President Donald Trump’s addiction to Twitter spats is costing him with moderate and center-right voters, the very voters he would need the most in upcoming elections, said Politico on Saturday.
Trump has lashed out at the NFL, at former rival for the presidency Hillary Clinton, at U.S. intelligence agencies and politicians from both parties. While some in the president’s base enjoy the back-and-forth and take Trump’s contentiousness as a sign that their president is scrappy and speaks his mind, others aren’t as impressed.
“What Trump may not realize — and what new data shows — is that he may be tweeting his way into losses in 2018 and 2020,” wrote Jim Messina of political analysis firm The Messina Group.
The president’s aides and advisers have reportedly thrown up their hands and surrendered with regards to controlling or even moderating his manic, error-laden Twitter blasts.
Trump has made little effort to ingratiate himself with constituencies outside the 33 percent of the population that unquestioningly supports him. Moderate Republicans and undecided voters are essential for Trump to enlarge upon his coalition enough to be competitive at the voting booth.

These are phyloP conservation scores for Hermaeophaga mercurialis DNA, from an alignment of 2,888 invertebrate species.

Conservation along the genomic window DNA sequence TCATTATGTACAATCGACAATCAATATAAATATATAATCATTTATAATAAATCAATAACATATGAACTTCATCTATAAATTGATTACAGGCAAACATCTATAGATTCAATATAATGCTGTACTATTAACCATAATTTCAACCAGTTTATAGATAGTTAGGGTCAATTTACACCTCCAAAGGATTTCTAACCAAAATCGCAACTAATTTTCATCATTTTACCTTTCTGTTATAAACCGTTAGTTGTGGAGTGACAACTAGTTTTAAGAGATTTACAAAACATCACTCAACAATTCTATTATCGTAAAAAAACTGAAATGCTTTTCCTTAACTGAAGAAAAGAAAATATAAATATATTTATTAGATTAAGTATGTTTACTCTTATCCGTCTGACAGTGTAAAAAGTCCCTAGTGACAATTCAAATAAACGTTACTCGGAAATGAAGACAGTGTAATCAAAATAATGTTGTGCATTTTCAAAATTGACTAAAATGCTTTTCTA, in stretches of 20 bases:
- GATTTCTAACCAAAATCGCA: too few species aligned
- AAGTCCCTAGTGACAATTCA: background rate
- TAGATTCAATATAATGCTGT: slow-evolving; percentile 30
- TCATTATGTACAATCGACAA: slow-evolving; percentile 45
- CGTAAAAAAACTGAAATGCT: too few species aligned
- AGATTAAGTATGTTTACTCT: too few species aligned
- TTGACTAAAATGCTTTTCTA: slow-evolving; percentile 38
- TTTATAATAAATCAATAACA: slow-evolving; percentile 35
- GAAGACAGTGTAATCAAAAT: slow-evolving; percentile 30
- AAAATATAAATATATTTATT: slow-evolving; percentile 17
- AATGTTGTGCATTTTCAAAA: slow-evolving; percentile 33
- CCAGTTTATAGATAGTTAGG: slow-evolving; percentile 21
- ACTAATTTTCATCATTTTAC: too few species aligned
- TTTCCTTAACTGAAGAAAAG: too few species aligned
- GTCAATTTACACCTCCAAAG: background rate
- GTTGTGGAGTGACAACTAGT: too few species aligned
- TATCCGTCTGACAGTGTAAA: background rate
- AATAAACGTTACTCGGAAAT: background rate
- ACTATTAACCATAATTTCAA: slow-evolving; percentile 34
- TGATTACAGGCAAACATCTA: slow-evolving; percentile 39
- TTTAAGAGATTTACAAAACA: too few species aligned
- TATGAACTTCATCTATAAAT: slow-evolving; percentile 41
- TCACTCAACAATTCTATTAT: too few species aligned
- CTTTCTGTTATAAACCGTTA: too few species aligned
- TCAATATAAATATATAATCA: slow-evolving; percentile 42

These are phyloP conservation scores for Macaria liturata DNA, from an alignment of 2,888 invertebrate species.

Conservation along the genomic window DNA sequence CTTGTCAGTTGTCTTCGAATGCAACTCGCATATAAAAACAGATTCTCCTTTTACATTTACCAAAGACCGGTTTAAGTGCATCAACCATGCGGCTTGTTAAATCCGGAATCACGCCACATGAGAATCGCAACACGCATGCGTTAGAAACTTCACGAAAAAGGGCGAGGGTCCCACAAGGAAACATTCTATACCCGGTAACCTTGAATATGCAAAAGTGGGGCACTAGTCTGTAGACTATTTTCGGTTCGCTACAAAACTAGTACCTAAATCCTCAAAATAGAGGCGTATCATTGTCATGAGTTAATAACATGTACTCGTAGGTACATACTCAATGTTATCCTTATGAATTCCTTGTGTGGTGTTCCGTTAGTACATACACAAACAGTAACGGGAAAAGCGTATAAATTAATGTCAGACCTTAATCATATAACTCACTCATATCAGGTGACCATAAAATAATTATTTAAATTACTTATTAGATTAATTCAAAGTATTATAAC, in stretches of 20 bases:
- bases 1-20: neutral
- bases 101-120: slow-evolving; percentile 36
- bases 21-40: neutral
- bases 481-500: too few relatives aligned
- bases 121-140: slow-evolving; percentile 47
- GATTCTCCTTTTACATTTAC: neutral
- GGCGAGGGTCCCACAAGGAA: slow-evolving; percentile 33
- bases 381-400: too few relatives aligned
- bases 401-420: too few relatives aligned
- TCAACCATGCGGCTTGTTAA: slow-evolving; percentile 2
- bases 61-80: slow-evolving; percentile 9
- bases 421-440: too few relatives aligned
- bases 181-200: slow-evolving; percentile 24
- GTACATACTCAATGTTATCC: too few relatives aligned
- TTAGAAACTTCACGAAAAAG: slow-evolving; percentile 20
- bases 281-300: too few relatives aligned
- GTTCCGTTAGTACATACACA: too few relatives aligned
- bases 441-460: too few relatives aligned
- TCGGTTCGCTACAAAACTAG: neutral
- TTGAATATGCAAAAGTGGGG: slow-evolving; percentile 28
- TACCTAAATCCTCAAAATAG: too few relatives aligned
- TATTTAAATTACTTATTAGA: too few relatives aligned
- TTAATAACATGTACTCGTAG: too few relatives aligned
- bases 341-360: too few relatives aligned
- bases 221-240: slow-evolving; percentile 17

A combination of Democratic apathy, Russian interference and media-abetted mistrust of Democratic nominee Clinton may have landed Trump an Electoral College victory, but if anything his base of support has shrunken since Inauguration Day.
“Among the swing voters most critical to his viability, Donald Trump isn’t just vulnerable, he’s harming himself,” wrote Messina, whose firm has closely tracked and analyzed voters who were essential in Trump’s push to victory.
“Even as Wall Street reaches new highs in profitability and Trump endlessly brags about his stock-market numbers, these voters aren’t seeing the improvement in their own lives. And, most worryingly for Trump and Republicans, the president’s outlandish statements cause the voters we spoke with to believe that he’s focused more on his own petty dramas than on improving their families’ lives,” Messina said.
Focus groups said again and again that Trump’s inability to stay out of online spats have led them to see him as “so pre-occupied with picking Twitter fights and the general chaos of his administration that he was not focusing on making the economy better.”
“The real-world application of these findings is clear: Voters might give President Trump a pass for individual outrageous statements, but if Democrats continually tie his pattern of remarks back to the economy, voters will not be forgiving,” Messina said, urging progressives to adopt this mode of attack heading into the 2018 midterms.
Trump — who has never reached 50 percent job approval at all in his first 10 months in office — continues to slip in the polls. For the third month in a row, Trump shed a full percentage point in overall approval.